Ashimedua Okonkwo, known also as Meddy, has been sending money back home since she moved to Ireland almost 20 years ago, and says she is proud to be able to do so.
Meddy, who is the principal in the law firm she founded in 2012 - Cyril and Co Solicitors in Balbriggan, Co Dublin - is originally from Nigeria. She says children there are raised by their communities who contribute to their education.
She said that girls are often under-educated in Nigeria and women’s voices are not heard.
As a result, many women who leave Nigeria take it upon themselves to help to educate girls back home. They buy books for local libraries and support girls in their communities.
The Galway West TD said €3.4 billion sent to Nigeria over the past eight years was "astronomical".
While Mr Grealish was relying on estimated figures from the World Bank, CSO figures have indicated that, across many years, the figure has been around €17 million a year.
According to the 2016 Census, there were around 13,000 Nigerians living in Ireland.
A spokesperson for the Immigrant Council said that Mr Grealish's comments "seem to be ungrounded and based on an uneducated interpretation of out of context information".
The spokesperson said "scrutinising only one group of migrants for what all migrants do, including Irish living abroad, is shameful".
Life in Nigeria is very different for the people Meddy left behind. Describing a doctor’s visit she said: "It’s not like here where you go to the GP and pay your €55.
"Everything is private when it comes to medical care. If you don’t have money, the hospital won’t treat you. There are no ambulances"
In many areas in Nigeria, there is no running water or electricity and every home has a generator. "If you live in Europe and your parents are in Nigeria, you can’t leave your parents in darkness," she said.
She added: "When you leave, you don’t just shut the door on them."
Meddy is the chairperson of AkiDwA, a network of migrant women in Ireland.
She is an international advocate, adviser, trainer and researcher on human rights and civil society issues in relation to refugees, women’s human rights, gender-based violence and harmful traditional practices.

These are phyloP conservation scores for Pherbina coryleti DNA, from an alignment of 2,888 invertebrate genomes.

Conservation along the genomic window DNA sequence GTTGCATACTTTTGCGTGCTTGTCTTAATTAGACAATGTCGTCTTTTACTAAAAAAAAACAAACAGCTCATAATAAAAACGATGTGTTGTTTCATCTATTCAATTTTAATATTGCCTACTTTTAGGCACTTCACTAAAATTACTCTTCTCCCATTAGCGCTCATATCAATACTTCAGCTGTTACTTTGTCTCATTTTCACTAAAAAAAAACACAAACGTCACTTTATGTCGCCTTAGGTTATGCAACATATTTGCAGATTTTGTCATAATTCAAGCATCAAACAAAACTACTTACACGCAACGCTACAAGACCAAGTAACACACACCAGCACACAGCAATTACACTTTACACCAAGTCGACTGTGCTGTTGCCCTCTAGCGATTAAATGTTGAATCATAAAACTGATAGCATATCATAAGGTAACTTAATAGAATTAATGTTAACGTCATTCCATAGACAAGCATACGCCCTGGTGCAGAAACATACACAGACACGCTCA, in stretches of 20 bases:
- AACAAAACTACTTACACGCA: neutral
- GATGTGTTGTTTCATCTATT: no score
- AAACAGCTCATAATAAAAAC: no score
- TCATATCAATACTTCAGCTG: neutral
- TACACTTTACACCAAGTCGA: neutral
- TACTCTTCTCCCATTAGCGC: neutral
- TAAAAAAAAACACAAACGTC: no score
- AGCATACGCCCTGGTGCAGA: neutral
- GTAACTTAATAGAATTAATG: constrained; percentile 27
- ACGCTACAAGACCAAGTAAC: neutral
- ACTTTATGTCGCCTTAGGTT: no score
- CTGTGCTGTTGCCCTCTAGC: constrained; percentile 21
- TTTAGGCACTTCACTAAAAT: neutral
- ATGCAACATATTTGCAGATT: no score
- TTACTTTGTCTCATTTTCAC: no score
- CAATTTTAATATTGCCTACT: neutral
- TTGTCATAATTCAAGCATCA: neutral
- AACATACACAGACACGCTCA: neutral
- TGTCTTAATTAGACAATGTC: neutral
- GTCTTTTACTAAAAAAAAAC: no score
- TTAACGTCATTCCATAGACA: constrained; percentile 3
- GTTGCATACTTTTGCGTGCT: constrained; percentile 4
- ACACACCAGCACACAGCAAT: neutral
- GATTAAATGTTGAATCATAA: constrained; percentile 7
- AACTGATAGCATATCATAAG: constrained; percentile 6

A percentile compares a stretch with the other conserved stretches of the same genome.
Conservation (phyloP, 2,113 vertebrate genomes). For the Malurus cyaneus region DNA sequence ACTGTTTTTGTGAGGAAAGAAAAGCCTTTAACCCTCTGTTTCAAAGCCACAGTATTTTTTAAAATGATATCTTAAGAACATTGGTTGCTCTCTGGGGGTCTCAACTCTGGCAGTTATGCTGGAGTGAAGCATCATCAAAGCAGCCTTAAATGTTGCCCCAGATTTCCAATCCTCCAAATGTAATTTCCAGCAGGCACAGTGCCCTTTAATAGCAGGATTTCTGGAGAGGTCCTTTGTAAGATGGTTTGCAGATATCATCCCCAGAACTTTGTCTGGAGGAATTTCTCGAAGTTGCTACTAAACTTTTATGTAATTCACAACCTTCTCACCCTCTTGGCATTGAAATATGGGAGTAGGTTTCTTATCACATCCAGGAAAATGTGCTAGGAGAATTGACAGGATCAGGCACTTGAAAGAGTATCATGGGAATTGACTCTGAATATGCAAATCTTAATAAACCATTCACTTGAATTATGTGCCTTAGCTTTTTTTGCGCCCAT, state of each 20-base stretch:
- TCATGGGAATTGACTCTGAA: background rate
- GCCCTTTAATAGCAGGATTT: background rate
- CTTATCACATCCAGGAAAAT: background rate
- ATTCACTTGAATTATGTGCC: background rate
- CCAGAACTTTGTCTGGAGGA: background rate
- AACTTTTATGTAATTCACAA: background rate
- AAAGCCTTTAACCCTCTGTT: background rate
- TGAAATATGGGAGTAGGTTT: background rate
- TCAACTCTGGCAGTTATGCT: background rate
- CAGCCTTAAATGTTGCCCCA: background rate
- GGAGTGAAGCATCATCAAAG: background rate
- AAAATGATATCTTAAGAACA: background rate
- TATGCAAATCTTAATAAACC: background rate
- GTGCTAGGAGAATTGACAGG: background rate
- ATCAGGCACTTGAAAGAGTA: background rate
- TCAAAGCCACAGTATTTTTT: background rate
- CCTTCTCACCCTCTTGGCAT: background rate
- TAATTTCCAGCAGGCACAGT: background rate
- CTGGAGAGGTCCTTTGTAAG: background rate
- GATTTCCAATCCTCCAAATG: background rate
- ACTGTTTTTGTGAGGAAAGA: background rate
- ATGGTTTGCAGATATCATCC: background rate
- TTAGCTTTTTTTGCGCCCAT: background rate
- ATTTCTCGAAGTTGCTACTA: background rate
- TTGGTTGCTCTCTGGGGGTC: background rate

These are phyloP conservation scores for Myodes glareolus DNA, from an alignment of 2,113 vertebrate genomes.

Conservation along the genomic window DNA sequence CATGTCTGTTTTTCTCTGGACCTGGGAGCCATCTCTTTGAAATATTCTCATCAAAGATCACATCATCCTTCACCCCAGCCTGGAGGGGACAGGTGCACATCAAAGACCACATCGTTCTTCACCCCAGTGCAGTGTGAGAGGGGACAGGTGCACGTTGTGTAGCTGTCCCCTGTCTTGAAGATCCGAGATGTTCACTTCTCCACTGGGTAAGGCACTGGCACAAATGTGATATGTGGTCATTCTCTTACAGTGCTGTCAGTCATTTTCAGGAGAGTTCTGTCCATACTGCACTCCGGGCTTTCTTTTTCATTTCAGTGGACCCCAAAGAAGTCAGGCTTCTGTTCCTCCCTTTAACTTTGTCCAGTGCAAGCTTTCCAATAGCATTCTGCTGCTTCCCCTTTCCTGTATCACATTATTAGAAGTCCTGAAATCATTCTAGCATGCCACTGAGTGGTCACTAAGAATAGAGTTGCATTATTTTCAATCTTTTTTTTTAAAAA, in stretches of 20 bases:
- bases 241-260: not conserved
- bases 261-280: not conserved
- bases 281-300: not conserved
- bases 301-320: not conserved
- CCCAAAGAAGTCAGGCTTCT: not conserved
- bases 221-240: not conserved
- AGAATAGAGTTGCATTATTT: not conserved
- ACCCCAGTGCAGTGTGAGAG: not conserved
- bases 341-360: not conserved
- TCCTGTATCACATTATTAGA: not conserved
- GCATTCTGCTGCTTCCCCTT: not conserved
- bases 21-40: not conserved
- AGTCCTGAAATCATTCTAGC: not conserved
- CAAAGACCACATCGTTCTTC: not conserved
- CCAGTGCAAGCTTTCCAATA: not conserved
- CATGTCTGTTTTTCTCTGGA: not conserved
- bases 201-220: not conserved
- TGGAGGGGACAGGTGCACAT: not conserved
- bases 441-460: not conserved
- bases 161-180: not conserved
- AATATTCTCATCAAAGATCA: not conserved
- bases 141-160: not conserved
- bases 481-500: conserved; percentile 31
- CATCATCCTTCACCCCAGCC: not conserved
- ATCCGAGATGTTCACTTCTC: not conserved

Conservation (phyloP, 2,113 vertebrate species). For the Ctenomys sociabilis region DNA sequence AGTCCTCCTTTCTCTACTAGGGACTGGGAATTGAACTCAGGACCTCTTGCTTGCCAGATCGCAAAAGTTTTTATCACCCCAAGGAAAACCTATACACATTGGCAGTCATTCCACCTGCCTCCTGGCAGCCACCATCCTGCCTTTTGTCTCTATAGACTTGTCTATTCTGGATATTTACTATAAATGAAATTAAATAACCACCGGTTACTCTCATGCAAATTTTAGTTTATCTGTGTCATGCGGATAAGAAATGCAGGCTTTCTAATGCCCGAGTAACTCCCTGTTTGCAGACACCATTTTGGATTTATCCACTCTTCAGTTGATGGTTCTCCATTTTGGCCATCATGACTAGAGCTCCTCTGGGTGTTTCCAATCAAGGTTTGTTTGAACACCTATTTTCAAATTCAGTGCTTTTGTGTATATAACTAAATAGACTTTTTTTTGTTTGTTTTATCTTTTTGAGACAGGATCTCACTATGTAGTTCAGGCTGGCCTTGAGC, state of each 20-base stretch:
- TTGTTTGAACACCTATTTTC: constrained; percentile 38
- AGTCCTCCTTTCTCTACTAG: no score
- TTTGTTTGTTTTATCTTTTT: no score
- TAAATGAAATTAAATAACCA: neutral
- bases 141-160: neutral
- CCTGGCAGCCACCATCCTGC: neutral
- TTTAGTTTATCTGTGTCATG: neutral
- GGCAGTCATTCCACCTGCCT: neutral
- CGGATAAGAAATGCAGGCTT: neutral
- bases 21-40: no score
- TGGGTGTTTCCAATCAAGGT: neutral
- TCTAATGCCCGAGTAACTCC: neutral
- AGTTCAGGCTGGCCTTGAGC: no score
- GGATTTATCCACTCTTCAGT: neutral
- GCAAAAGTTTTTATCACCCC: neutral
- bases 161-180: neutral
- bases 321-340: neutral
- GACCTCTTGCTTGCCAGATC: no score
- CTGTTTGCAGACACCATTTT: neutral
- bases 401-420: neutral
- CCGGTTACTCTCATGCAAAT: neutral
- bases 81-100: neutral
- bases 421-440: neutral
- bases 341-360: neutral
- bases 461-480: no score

She serves on the board of the National Women’s Council of Ireland and she sits on the Louth and Meath Education and Training Board.
Meddy recently completed her doctorate research on Inequality in Law at Trinity College, Dublin.
She said that she and her colleagues all pay their taxes in Ireland. "You can’t earn money without Revenue knowing."
If you look at Nigerians working in Ireland, Meddy says that many doctors and healthcare assistants are Nigerians. She said they often work long hours of overtime and send their hard-earned money back to help their loved ones.
When Meddy’s mother suffered a stroke a number of years ago, she sent money home to pay for carers to look after her, at a cost of €50 per carer per month.
After her mother passed away, her driver - who Meddy paid for - couldn’t get another job, so Meddy paid for his two children to go to school. Their yearly fees were €200.
Meddy points out that these are not astronomical amounts of money.
Asked what she thought of Mr Grealish’s comments, she said they were completely unnecessary; adding that she believes the Irish Government has proper processes to collect tax from ordinary workers.